What is the Difference Between a Credit Union and a Bank
Credit unions differ from banks and other financial institutions in that the members who have accounts in the credit union are the member/owners of the credit union and they elect their board of directors in a democratic one-person-one-vote system regardless of the amount of money invested in the credit union. A credit union's policies governing interest rates and other matters are set by an all volunteer Board of Directors elected by and from the membership itself.
Credit unions offer many of the same financial services as banks, often using a different terminology; common services include: share accounts (savings accounts), share draft (checking) accounts, credit cards, share certificates (certificates of deposit), and online banking. Normally, only a member of a credit union may deposit money with the credit union, or borrow money from it. As such, credit unions have historically marketed themselves as providing superior member service and being committed to helping members improve their financial health.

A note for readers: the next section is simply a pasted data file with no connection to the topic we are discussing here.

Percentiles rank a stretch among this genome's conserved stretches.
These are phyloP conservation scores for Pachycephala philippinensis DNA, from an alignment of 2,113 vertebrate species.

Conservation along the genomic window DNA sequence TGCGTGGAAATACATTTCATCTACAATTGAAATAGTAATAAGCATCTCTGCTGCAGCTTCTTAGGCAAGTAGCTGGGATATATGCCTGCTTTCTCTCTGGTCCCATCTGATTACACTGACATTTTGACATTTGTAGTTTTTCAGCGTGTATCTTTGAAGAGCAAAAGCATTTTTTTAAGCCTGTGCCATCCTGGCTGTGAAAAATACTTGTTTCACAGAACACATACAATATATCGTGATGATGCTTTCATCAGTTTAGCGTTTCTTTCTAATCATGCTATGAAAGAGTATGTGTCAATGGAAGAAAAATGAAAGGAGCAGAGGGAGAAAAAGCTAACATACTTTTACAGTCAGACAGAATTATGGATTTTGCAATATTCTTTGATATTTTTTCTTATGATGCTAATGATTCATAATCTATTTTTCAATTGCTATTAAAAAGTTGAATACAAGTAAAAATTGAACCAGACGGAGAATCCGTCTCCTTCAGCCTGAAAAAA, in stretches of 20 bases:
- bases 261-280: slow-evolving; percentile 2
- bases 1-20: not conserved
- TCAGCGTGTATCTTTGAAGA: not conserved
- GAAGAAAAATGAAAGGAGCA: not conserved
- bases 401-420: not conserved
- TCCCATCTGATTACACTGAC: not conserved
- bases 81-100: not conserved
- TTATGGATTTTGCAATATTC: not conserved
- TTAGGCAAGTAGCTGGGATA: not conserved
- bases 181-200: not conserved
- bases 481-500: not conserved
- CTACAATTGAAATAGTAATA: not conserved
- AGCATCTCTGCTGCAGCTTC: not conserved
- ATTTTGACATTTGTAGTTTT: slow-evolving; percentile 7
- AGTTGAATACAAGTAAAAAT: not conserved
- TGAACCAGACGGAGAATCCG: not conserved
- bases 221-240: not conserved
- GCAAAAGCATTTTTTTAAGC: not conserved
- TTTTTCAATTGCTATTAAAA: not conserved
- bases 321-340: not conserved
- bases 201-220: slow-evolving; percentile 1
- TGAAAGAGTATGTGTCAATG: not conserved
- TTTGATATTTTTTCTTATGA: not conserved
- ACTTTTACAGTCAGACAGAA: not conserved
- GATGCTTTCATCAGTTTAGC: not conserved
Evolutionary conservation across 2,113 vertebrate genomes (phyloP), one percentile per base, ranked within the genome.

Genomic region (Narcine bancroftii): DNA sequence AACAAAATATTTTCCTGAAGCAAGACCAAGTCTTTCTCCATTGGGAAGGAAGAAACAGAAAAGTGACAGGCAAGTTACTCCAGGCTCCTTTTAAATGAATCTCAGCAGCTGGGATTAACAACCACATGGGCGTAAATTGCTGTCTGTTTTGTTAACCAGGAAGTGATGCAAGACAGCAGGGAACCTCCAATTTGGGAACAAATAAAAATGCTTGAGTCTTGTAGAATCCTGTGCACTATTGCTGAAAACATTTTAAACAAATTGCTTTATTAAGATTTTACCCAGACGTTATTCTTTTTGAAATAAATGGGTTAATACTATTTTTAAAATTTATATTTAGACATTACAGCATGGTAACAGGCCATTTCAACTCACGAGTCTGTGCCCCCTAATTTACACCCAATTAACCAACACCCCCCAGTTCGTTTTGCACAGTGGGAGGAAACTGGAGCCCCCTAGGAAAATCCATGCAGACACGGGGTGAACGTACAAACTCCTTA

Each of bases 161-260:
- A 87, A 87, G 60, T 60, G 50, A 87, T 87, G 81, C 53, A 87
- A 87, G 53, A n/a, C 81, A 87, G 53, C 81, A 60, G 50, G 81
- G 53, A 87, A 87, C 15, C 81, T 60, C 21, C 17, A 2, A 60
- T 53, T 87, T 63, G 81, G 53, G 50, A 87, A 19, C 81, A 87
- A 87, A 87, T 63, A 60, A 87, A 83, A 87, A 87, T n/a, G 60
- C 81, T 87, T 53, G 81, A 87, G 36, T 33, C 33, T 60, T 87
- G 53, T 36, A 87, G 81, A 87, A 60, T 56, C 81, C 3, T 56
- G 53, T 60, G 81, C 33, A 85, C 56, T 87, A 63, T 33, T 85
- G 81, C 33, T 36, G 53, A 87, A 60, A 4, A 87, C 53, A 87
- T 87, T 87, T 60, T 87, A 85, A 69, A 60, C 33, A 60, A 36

Credit unions often offer competitive rates on everything from savings accounts, auto and home loans, and credit cards in part because they are non-profit agencies and have no taxes to pay and not publicly traded corporations. This way they can pay their members above-average rates on deposits and charge below-average rates on loans and credit cards. On average consumers find the best interest rates at credit unions compared to banks.